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May 11, 2020

Minnesota Projecting $2.42 Billion Budget Deficit

On Tuesday, May 5, Commissioner Myron Frans and staff from Minnesota Management and Budget (“MMB”) released a detailed interim budget projection. The budget update, which was requested by Governor Tim Walz in April, was intended to help legislators and others evaluate the impact of the novel coronavirus (COVID-19) outbreak in Minnesota. In February, MMB projected a $1.5 billion surplus in the current FY 20-21 biennium. However, Tuesday’s projection showed a dramatic reversal and projected an approximately $2.42 billion budget deficit.

The budget update projects an estimated $3.6 billion drop in state revenues during the current biennium. This significant decrease can be attributed to both the sudden spike in unemployment insurance claims (and resulting loss of income tax payments) for those unable to work during COVID-19 closures as well as the corresponding decrease in sales tax receipts associated with the closure of bars, restaurants, and large retail establishments. This reduction in state revenues is combined with $391 million in increased spending by the legislature to help combat the impacts of COVID-19 on the state’s healthcare systems.

Commissioner Frans and Governor Walz pointed to the state’s $2.3 billion “rainy day fund” as a tool to help ease the pandemic’s effects. Senate Majority Leader Paul Gazelka (R-Nisswa) used the report to continue his advocacy efforts to open Minnesota’s economy and outlined his vision for dealing with the new deficit, including renegotiating state employee contracts, eliminating increased spending from final session negotiations, and bonding.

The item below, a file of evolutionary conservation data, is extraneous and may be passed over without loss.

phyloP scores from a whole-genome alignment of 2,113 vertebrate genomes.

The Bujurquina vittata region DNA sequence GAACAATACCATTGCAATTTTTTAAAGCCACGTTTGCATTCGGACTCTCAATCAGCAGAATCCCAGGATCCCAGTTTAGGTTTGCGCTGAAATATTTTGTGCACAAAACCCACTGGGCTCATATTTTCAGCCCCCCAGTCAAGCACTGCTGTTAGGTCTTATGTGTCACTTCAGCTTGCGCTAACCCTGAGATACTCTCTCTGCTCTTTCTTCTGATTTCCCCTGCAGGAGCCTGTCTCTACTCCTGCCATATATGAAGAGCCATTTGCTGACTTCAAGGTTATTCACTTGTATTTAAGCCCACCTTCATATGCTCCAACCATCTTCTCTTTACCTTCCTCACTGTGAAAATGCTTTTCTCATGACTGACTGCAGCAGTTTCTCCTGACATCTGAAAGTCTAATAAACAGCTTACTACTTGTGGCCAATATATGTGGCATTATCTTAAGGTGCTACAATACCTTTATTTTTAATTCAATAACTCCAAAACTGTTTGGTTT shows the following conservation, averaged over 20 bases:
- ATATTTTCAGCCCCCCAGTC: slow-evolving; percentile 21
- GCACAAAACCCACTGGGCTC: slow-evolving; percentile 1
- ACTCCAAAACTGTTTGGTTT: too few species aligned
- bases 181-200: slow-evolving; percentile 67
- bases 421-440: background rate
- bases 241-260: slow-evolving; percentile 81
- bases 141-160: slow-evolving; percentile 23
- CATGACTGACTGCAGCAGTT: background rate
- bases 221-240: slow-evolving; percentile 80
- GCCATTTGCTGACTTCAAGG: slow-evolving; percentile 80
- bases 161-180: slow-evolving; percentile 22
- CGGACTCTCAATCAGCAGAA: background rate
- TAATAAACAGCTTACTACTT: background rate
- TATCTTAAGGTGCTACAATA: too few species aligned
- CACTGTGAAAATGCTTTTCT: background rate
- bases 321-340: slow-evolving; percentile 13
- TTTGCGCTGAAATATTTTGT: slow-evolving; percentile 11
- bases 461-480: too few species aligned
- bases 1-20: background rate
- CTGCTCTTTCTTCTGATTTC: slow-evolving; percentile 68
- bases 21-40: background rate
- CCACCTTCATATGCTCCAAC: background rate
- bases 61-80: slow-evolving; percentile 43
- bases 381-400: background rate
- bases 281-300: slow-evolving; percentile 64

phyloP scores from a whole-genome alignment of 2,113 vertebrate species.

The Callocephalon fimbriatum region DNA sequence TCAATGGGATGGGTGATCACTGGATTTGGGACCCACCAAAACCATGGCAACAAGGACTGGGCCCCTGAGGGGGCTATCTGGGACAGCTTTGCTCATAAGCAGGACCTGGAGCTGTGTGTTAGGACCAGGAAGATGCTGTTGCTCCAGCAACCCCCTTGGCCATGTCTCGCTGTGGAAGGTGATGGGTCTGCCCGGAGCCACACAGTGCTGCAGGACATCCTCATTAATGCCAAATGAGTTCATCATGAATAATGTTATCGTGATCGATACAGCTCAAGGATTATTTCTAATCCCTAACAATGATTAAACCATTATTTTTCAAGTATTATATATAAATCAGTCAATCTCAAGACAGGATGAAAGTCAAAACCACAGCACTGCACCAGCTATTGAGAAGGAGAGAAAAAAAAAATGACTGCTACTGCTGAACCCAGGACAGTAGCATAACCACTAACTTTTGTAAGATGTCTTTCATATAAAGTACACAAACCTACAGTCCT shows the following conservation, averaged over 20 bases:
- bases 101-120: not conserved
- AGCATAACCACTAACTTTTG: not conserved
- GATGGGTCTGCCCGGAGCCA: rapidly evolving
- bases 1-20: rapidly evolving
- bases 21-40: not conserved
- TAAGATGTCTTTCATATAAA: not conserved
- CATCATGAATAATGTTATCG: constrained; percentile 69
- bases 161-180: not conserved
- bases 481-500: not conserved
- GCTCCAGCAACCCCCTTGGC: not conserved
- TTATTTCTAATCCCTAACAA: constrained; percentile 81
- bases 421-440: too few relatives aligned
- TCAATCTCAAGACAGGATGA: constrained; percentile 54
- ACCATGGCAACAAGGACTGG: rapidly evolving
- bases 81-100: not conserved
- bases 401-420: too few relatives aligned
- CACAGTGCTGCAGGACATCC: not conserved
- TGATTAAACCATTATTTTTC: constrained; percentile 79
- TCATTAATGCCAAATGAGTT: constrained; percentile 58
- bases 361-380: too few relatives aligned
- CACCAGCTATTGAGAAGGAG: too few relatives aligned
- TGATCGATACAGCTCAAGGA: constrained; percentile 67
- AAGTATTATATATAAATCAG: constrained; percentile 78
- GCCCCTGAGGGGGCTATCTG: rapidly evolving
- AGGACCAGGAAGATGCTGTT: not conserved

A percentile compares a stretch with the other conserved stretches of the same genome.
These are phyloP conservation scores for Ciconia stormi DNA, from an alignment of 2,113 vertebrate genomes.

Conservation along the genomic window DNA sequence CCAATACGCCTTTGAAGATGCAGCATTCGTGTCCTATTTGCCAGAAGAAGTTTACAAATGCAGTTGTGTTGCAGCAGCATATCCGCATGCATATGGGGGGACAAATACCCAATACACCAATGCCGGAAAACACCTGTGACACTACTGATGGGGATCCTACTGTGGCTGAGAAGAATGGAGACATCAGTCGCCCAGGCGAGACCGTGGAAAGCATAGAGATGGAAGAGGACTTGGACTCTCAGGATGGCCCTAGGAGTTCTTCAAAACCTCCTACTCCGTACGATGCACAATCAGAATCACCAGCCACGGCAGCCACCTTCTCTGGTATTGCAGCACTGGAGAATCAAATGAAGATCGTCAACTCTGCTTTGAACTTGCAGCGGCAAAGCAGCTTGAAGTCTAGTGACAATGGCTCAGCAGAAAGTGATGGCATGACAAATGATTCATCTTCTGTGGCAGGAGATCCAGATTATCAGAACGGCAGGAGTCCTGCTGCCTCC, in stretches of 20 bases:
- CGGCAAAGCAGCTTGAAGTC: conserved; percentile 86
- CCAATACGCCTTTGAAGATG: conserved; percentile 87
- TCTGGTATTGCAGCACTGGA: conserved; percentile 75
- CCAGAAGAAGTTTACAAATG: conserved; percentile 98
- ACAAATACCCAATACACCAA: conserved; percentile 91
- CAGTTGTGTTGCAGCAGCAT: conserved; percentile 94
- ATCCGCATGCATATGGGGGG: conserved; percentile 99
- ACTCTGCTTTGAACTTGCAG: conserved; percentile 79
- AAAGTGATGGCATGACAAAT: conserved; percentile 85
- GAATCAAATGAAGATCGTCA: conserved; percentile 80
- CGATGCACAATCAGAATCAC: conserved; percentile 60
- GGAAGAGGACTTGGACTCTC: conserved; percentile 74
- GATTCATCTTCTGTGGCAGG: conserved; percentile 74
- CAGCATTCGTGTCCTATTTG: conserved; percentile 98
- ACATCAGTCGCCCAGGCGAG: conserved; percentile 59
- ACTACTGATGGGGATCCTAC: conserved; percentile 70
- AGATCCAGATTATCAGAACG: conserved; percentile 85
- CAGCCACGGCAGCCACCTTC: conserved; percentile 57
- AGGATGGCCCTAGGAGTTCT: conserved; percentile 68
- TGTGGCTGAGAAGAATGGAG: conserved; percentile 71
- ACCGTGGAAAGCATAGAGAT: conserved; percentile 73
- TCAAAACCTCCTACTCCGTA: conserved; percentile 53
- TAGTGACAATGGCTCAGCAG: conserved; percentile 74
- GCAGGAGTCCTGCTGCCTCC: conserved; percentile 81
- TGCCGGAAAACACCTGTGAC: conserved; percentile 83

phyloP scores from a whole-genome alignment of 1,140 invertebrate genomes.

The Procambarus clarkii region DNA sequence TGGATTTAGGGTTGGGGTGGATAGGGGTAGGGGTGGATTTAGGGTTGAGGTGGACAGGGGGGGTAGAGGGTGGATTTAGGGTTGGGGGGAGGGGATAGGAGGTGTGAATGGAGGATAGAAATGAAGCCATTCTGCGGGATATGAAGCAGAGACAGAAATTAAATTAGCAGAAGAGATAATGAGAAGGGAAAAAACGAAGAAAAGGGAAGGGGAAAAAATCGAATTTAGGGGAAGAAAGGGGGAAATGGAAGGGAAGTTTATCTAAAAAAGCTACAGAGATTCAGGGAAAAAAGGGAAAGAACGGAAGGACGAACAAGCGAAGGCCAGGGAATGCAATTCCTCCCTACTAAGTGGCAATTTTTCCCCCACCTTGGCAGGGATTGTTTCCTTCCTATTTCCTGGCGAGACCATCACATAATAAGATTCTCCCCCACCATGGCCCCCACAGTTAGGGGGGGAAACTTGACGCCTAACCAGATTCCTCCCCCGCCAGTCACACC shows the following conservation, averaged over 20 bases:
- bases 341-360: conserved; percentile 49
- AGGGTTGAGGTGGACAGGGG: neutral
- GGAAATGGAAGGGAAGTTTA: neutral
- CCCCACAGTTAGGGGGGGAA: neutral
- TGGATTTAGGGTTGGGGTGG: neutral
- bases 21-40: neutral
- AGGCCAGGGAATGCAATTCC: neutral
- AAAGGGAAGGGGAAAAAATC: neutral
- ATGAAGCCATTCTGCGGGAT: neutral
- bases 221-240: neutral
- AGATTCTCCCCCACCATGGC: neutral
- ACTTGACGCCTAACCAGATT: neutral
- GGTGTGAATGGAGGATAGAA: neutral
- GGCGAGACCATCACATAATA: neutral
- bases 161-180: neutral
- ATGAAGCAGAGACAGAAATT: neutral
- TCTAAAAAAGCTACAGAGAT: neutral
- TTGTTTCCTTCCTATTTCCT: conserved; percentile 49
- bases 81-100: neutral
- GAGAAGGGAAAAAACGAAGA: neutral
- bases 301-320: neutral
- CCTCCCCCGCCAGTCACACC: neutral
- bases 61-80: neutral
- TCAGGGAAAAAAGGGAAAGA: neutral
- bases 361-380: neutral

Find more information on the state’s updated economic forecast here.

COVID-19 Economic Security Act Approved by House

On Thursday, May 7, the House voted along party lines (75-58) to pass a $208 million package to help the state continue to manage the effects of the COVID019 pandemic. The bill includes the following appropriations:

  • $100 million for eviction and mortgage foreclosure protection/emergency housing assistance;
  • $55 million for small-business emergency loans;
  • $27 million for grant programs to fund distance learning, broadband access and equipment for telemedicine; and
  • $26 million for a temporary 15% pay increase for personal care assistants during the pandemic.

Democrats presented the bill as much-needed relief for struggling Minnesotans. Republicans responded that allowing businesses to open and permit employees to return to work is the best way to help the state and economy.

House Passes Tobacco-21

On Saturday, May 9, the Minnesota House convened a floor session to pass a series of bills, including Tobacco-21 (T-21). In a vote of 89-41, the House approved H.F. 331 which makes numerous changes and adjustments to Minnesota’s tobacco laws, including increasing the legal age to purchase tobacco products and e-cigarettes to 21, conforming to federal law changes from 2019. The bill also adjusts the civil and criminal penalties for underage use and sales of tobacco and vaping products.

House Republicans were critical of certain details of the bill – most notably the lack of an exemption for individuals serving in the military. The bill heads to the Senate where it has broad, bi-partisan support.

Find more information on the T-21 legislation here.

    Please reach out to any of the Larkin Hoffman Government Relations team members with any questions. 


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